Last Performance

Ross stood before his audience, bowed, and sat at the piano. The applause, the applause, the applause is what I’ll miss most about this, he thought. It kept me going, even when I had no food. Hell, I still have very little food. But enough. It pays the bills, such as they are.

Ross lifted his hands, calling to mind the music he had been playing for the last fifty years. He began with the Strauss, waltzing his fingers over the keyboard. He looked down at those fingers, noticed their wrinkles, the veins popping out as he lifted a hand to move it up, tinkling some high notes while his left caressed the low ones. Funny, he thought, how after all this time, old Mr. Schultz’s lessons remained. Similes? Metaphors? Ross couldn’t remember. But he thought of dancing along the keys.

He realized he wasn’t paying attention, and tried to refocus. He was on the Chopin now. He didn’t even remember finishing the Strauss, or the applause. Strange. That happened a lot lately.

Wait, Beethoven. Okay, it’s the Beethoven. Focus, Ross, Focus. Up on the Bs, or was it Bb? I can’t remember, shit, they’re coming, okay go with natural, and dammit, it was supposed to be flat. Okay, it’s okay, just play around with it, make it an avant-garde Beethoven. All Bbs are now Bs. Got it. I can recover, just, look out and smile.

He turned his head to the audience, waggled his eyebrows, and grinned mischievously. The audience tittered with laughter as he covered over everything with his well-known playfulness.

He reached the end of the revamped Beethoven, and stood. The audience clapped appropriately, and he bowed, then sat again. “One more,” he said, holding up a finger to display it. “One of my favourites.”

He brought his hands up, and held them there for thirty seconds. He lowered his arms, readjusted himself, and raised them again. He leaned back, then moved forward to signify the beginning of the second movement. One audience member coughed. He could hear an elderly person unwrapping a candy; his own mouth watered for it. He could hear the glances of those around the elderly person, and her attempt to open the candy more quietly. Someone shifted in their seat. Two more people did. Someone whispered quietly, the “S”s coming out clearly.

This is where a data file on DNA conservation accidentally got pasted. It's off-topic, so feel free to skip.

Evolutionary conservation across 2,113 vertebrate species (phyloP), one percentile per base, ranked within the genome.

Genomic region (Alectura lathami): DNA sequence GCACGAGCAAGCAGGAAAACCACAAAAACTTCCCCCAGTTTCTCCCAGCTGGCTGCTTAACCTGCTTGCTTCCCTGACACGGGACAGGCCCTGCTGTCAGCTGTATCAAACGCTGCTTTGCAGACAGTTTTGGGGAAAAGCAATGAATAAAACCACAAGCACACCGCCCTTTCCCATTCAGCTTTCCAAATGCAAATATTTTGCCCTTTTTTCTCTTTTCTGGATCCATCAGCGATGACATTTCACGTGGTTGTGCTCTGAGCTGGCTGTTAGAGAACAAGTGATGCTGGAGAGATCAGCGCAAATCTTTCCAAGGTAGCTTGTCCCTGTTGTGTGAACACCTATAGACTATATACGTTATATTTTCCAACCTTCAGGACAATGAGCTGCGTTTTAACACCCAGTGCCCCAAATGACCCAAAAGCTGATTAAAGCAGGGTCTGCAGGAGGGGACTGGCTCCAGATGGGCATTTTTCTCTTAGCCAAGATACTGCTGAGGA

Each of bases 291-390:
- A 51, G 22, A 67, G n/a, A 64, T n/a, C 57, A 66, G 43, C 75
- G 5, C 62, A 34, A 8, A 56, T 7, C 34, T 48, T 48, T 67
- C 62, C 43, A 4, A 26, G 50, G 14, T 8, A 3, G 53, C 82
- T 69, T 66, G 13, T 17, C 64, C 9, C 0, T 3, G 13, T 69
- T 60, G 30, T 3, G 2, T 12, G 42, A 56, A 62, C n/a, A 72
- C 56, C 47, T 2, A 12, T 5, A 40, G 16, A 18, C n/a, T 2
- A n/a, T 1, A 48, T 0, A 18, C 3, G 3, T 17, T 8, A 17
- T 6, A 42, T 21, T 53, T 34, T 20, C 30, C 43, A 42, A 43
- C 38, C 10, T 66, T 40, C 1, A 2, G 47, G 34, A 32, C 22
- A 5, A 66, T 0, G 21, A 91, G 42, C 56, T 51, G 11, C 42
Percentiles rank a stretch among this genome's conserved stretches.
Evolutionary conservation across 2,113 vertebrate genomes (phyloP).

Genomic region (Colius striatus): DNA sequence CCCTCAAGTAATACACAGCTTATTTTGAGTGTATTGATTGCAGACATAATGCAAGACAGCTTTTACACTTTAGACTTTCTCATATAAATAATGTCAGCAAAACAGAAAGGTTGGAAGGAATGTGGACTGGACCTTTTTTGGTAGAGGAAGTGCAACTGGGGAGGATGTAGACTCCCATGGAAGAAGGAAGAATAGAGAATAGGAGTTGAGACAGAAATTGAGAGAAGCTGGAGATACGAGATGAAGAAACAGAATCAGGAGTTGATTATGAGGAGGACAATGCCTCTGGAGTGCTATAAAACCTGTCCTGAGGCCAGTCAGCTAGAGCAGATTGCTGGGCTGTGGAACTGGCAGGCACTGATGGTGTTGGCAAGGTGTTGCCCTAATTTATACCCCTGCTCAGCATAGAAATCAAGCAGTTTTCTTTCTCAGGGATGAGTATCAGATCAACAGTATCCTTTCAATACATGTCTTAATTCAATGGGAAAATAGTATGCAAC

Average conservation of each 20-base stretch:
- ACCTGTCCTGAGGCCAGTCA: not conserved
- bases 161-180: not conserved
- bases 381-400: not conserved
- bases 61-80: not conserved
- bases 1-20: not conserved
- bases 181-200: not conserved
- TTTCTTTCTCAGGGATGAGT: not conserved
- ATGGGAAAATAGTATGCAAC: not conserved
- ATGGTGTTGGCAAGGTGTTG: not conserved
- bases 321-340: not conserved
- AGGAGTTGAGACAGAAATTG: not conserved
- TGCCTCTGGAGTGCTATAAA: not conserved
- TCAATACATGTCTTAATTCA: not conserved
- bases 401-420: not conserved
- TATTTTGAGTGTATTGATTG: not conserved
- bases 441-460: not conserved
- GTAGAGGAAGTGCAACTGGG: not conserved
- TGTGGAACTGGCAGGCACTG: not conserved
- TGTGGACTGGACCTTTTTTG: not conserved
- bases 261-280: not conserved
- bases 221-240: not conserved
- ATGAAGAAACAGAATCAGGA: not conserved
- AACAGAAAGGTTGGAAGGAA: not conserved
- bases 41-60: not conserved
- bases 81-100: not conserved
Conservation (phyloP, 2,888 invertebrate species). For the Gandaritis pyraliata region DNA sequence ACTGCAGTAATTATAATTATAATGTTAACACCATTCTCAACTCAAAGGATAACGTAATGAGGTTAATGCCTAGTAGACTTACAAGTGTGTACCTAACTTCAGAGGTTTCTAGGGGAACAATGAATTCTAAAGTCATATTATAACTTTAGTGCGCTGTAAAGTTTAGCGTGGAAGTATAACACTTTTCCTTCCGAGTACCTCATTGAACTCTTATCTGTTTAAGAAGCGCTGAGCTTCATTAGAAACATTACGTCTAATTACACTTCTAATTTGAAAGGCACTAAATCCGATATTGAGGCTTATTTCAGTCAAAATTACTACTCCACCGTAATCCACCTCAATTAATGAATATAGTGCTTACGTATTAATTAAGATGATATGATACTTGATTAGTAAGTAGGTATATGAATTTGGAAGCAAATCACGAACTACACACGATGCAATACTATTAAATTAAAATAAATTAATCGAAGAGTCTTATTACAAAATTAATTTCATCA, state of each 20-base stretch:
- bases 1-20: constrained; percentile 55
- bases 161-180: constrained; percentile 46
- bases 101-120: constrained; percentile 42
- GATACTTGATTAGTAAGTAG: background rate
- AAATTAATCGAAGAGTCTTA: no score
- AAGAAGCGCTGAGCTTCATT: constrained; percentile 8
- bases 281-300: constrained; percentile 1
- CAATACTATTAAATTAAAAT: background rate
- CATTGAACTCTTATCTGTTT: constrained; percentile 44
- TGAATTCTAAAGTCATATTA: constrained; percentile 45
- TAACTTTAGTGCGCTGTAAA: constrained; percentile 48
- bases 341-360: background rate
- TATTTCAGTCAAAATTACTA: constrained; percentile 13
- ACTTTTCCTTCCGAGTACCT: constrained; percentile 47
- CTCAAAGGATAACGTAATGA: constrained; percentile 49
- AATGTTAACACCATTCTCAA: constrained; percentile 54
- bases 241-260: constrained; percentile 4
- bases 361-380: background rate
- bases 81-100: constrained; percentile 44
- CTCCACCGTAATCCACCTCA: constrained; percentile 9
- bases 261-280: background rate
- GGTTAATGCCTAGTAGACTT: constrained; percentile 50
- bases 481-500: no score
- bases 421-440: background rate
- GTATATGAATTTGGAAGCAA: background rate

When he saw that two minutes and twenty-three seconds had passed, Ross lowered his arms again. He readjusted himself, and the audience did the same, a small flurry of noise. He prepared himself, and signified the beginning of the third movement.

It was deathly still in the auditorium, people trying hard to be absolutely silent. No one moved. Ross’s arms started to ache from being held up. At one minute, they started to tremble. Forty seconds, he told himself. You can hold it. Come on, come on…

Someone in the audience sneezed, and Ross lost control, his hand dropping, a finger hitting an A on the way down. It was at one minute and thirty-nine seconds; close enough, but the audience laughed at his cheeky addition, and he stood, smiling, embracing it, trying not to show the error. They applauded, louder, and louder, and louder, finally standing for him. He bowed and left the stage, then returned to bow again. He sat back down at the keyboard and, grinning, started “Shave and a Hair Cut”. He played the second last note, looked at the audience, stood, bowed, and left the stage for good.


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